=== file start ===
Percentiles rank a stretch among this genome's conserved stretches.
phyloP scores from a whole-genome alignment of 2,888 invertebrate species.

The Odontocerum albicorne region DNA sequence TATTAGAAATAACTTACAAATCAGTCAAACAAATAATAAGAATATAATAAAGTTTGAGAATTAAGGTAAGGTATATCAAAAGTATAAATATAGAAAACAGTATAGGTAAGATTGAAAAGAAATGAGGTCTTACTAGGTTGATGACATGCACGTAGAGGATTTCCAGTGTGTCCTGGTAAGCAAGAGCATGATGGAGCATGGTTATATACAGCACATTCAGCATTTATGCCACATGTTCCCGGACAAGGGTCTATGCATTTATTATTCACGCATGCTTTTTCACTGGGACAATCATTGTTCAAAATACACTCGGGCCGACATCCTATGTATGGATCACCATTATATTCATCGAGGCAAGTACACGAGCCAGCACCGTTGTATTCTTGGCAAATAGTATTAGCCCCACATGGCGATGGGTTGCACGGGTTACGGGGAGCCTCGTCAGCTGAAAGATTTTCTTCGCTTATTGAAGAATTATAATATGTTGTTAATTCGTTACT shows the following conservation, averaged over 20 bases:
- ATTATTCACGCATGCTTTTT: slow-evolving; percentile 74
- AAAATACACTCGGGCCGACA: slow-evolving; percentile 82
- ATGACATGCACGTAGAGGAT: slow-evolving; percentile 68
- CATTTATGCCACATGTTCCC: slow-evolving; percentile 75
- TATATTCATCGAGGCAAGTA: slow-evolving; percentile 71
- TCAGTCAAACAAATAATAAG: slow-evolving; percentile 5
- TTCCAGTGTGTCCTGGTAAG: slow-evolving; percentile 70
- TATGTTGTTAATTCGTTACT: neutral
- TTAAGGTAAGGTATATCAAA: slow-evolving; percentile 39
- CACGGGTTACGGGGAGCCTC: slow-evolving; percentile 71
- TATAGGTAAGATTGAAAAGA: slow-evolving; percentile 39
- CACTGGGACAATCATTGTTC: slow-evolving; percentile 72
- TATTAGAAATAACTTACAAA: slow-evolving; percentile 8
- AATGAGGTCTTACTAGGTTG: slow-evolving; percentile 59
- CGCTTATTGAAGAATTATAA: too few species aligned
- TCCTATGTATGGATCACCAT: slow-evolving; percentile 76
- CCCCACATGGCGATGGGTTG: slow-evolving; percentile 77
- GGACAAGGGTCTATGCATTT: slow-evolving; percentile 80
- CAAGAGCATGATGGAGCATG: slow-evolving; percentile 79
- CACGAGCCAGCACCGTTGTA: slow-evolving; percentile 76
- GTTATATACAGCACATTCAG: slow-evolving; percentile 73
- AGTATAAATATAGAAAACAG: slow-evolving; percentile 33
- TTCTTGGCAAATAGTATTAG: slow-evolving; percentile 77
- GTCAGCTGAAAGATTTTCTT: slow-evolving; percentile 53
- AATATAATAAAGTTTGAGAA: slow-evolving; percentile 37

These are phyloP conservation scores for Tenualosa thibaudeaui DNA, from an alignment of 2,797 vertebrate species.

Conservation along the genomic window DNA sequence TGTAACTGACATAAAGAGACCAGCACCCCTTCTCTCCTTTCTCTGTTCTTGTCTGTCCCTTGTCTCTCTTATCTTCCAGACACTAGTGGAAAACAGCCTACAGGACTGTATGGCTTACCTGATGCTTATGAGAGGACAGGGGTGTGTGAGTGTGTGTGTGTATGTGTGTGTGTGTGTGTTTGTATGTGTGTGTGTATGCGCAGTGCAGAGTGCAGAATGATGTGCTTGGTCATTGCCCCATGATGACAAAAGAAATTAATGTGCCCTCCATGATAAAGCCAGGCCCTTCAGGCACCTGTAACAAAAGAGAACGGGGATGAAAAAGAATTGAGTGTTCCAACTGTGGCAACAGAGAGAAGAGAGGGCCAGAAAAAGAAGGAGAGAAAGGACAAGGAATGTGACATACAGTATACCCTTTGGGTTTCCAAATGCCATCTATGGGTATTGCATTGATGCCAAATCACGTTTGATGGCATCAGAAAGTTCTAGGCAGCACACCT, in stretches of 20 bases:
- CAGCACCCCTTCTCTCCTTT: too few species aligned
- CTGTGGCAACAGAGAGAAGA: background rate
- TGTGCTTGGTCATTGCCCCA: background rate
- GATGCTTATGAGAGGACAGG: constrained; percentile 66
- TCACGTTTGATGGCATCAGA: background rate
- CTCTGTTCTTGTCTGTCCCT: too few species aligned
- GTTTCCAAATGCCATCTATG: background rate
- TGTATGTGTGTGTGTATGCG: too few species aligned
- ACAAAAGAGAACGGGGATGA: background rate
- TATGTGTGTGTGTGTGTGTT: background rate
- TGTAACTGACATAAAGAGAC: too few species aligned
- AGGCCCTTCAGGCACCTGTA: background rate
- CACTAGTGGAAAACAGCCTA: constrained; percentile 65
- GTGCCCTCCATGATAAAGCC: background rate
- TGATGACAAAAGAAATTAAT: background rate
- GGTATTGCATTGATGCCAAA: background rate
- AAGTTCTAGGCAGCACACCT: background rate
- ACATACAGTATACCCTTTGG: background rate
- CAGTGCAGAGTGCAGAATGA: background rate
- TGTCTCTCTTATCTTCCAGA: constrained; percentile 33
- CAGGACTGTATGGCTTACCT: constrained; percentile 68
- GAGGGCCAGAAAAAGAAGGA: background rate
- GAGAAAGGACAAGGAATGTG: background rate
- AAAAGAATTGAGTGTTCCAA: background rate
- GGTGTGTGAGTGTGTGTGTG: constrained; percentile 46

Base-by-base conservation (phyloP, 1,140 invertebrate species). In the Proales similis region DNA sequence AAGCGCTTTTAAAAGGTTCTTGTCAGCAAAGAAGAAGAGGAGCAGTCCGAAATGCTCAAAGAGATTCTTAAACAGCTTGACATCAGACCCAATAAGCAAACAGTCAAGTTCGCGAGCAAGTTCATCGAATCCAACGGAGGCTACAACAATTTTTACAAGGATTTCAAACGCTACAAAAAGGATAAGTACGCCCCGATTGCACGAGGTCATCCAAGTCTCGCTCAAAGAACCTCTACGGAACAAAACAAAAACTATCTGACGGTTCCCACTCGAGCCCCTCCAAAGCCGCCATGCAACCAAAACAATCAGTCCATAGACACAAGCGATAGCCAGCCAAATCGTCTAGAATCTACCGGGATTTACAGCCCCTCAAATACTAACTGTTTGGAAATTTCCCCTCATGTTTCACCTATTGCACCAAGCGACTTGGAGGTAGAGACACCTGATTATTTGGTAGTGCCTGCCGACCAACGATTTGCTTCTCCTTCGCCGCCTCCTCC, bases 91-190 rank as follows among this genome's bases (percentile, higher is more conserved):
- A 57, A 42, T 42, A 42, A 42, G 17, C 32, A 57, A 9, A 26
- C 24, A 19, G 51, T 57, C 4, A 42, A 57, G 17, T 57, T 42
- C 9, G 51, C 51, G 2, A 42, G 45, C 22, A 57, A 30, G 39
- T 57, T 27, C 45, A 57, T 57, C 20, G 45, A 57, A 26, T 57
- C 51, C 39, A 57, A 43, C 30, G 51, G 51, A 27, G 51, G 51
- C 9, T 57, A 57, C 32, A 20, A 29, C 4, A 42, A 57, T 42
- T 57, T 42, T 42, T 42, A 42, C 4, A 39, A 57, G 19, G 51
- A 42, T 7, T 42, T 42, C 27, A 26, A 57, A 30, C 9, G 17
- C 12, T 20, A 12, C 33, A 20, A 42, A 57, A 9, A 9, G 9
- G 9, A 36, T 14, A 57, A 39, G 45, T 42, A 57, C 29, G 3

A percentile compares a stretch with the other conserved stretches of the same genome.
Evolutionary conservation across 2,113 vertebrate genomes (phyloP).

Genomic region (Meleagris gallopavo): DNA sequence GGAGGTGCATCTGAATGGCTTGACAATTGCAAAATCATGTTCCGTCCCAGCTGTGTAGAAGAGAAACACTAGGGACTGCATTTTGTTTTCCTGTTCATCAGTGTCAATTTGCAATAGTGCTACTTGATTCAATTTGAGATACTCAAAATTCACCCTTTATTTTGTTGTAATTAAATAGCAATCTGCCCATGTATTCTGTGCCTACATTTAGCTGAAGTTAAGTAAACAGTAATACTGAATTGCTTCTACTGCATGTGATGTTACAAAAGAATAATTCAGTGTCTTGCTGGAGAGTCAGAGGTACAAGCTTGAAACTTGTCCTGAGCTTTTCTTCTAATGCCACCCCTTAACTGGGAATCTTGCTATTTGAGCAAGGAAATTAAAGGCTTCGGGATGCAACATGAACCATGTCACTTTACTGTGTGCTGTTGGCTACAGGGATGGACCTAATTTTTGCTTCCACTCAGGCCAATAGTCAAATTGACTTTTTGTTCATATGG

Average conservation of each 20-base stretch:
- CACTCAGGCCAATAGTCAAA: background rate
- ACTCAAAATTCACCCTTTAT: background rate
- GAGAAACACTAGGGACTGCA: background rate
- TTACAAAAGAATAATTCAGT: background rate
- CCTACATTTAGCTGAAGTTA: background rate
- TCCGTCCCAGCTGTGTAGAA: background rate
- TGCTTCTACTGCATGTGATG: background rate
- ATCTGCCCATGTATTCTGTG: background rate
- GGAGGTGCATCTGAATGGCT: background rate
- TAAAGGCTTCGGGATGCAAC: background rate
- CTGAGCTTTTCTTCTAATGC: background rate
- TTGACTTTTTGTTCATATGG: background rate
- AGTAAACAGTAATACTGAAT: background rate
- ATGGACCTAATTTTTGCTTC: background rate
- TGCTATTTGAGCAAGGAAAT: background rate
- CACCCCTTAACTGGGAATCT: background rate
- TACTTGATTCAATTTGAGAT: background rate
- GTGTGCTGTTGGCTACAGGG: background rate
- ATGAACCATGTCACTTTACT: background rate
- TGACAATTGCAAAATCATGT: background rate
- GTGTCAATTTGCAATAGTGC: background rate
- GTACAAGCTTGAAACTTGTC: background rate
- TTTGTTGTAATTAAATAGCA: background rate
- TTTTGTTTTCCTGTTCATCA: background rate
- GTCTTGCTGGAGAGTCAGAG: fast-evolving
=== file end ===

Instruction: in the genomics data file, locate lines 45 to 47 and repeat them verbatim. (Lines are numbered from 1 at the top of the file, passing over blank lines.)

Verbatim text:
- TGATGACAAAAGAAATTAAT: background rate
- GGTATTGCATTGATGCCAAA: background rate
- AAGTTCTAGGCAGCACACCT: background rate